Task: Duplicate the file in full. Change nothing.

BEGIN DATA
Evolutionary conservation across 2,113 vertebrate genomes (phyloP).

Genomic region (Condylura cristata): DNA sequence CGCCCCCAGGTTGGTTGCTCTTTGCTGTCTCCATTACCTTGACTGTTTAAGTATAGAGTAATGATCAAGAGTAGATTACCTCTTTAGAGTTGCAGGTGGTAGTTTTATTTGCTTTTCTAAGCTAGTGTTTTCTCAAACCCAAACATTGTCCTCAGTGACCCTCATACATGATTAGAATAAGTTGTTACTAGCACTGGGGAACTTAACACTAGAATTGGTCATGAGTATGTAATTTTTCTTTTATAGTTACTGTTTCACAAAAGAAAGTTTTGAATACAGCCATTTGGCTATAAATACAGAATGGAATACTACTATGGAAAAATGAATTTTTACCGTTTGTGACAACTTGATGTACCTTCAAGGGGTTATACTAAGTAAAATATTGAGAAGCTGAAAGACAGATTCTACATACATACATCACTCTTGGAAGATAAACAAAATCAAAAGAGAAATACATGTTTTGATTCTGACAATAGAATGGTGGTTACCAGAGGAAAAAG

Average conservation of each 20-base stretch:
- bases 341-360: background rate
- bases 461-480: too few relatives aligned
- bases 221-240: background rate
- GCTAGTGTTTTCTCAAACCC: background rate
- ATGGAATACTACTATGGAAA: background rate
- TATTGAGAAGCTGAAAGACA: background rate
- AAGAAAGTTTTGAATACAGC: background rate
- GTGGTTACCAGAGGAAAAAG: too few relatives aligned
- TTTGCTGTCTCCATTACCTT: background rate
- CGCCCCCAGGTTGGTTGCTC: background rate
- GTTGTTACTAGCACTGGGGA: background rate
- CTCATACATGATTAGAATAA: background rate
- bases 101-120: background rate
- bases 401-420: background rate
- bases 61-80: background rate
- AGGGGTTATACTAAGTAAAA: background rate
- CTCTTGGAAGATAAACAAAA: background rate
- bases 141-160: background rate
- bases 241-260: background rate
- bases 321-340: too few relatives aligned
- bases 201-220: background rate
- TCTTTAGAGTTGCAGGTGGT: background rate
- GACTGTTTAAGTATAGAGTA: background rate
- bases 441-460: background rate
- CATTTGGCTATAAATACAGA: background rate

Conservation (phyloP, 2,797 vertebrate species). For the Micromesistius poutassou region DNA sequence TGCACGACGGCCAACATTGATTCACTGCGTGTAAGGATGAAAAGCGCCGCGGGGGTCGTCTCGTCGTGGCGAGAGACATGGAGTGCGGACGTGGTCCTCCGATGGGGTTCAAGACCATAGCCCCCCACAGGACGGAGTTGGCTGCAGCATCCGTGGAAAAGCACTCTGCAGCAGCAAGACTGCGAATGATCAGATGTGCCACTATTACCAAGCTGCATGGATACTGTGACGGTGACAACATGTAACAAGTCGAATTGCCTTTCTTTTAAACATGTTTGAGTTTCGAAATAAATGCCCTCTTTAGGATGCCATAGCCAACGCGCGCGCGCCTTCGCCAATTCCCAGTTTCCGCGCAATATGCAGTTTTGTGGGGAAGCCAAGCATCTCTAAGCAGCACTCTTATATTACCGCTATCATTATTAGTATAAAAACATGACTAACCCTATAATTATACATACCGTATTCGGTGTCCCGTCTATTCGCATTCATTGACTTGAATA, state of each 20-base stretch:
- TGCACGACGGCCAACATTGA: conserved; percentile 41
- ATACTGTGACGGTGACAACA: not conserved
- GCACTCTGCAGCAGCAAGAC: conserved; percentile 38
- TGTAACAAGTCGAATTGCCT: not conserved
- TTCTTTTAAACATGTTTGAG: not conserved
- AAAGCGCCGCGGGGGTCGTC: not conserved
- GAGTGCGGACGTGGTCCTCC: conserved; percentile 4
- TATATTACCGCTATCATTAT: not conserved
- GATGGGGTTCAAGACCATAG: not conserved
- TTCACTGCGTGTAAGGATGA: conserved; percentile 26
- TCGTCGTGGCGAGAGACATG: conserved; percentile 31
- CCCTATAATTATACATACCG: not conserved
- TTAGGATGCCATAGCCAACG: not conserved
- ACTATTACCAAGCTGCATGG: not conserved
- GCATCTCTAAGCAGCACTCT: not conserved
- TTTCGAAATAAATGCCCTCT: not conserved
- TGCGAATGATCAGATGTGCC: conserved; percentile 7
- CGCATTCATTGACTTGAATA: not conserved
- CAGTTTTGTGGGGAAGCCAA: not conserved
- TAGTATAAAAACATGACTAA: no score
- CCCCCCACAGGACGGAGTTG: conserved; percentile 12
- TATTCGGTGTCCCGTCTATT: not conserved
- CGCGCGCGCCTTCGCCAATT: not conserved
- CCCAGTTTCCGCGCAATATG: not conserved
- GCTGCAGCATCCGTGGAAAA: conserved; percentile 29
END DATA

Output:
Evolutionary conservation across 2,113 vertebrate genomes (phyloP).

Genomic region (Condylura cristata): DNA sequence CGCCCCCAGGTTGGTTGCTCTTTGCTGTCTCCATTACCTTGACTGTTTAAGTATAGAGTAATGATCAAGAGTAGATTACCTCTTTAGAGTTGCAGGTGGTAGTTTTATTTGCTTTTCTAAGCTAGTGTTTTCTCAAACCCAAACATTGTCCTCAGTGACCCTCATACATGATTAGAATAAGTTGTTACTAGCACTGGGGAACTTAACACTAGAATTGGTCATGAGTATGTAATTTTTCTTTTATAGTTACTGTTTCACAAAAGAAAGTTTTGAATACAGCCATTTGGCTATAAATACAGAATGGAATACTACTATGGAAAAATGAATTTTTACCGTTTGTGACAACTTGATGTACCTTCAAGGGGTTATACTAAGTAAAATATTGAGAAGCTGAAAGACAGATTCTACATACATACATCACTCTTGGAAGATAAACAAAATCAAAAGAGAAATACATGTTTTGATTCTGACAATAGAATGGTGGTTACCAGAGGAAAAAG

Average conservation of each 20-base stretch:
- bases 341-360: background rate
- bases 461-480: too few relatives aligned
- bases 221-240: background rate
- GCTAGTGTTTTCTCAAACCC: background rate
- ATGGAATACTACTATGGAAA: background rate
- TATTGAGAAGCTGAAAGACA: background rate
- AAGAAAGTTTTGAATACAGC: background rate
- GTGGTTACCAGAGGAAAAAG: too few relatives aligned
- TTTGCTGTCTCCATTACCTT: background rate
- CGCCCCCAGGTTGGTTGCTC: background rate
- GTTGTTACTAGCACTGGGGA: background rate
- CTCATACATGATTAGAATAA: background rate
- bases 101-120: background rate
- bases 401-420: background rate
- bases 61-80: background rate
- AGGGGTTATACTAAGTAAAA: background rate
- CTCTTGGAAGATAAACAAAA: background rate
- bases 141-160: background rate
- bases 241-260: background rate
- bases 321-340: too few relatives aligned
- bases 201-220: background rate
- TCTTTAGAGTTGCAGGTGGT: background rate
- GACTGTTTAAGTATAGAGTA: background rate
- bases 441-460: background rate
- CATTTGGCTATAAATACAGA: background rate

Conservation (phyloP, 2,797 vertebrate species). For the Micromesistius poutassou region DNA sequence TGCACGACGGCCAACATTGATTCACTGCGTGTAAGGATGAAAAGCGCCGCGGGGGTCGTCTCGTCGTGGCGAGAGACATGGAGTGCGGACGTGGTCCTCCGATGGGGTTCAAGACCATAGCCCCCCACAGGACGGAGTTGGCTGCAGCATCCGTGGAAAAGCACTCTGCAGCAGCAAGACTGCGAATGATCAGATGTGCCACTATTACCAAGCTGCATGGATACTGTGACGGTGACAACATGTAACAAGTCGAATTGCCTTTCTTTTAAACATGTTTGAGTTTCGAAATAAATGCCCTCTTTAGGATGCCATAGCCAACGCGCGCGCGCCTTCGCCAATTCCCAGTTTCCGCGCAATATGCAGTTTTGTGGGGAAGCCAAGCATCTCTAAGCAGCACTCTTATATTACCGCTATCATTATTAGTATAAAAACATGACTAACCCTATAATTATACATACCGTATTCGGTGTCCCGTCTATTCGCATTCATTGACTTGAATA, state of each 20-base stretch:
- TGCACGACGGCCAACATTGA: conserved; percentile 41
- ATACTGTGACGGTGACAACA: not conserved
- GCACTCTGCAGCAGCAAGAC: conserved; percentile 38
- TGTAACAAGTCGAATTGCCT: not conserved
- TTCTTTTAAACATGTTTGAG: not conserved
- AAAGCGCCGCGGGGGTCGTC: not conserved
- GAGTGCGGACGTGGTCCTCC: conserved; percentile 4
- TATATTACCGCTATCATTAT: not conserved
- GATGGGGTTCAAGACCATAG: not conserved
- TTCACTGCGTGTAAGGATGA: conserved; percentile 26
- TCGTCGTGGCGAGAGACATG: conserved; percentile 31
- CCCTATAATTATACATACCG: not conserved
- TTAGGATGCCATAGCCAACG: not conserved
- ACTATTACCAAGCTGCATGG: not conserved
- GCATCTCTAAGCAGCACTCT: not conserved
- TTTCGAAATAAATGCCCTCT: not conserved
- TGCGAATGATCAGATGTGCC: conserved; percentile 7
- CGCATTCATTGACTTGAATA: not conserved
- CAGTTTTGTGGGGAAGCCAA: not conserved
- TAGTATAAAAACATGACTAA: no score
- CCCCCCACAGGACGGAGTTG: conserved; percentile 12
- TATTCGGTGTCCCGTCTATT: not conserved
- CGCGCGCGCCTTCGCCAATT: not conserved
- CCCAGTTTCCGCGCAATATG: not conserved
- GCTGCAGCATCCGTGGAAAA: conserved; percentile 29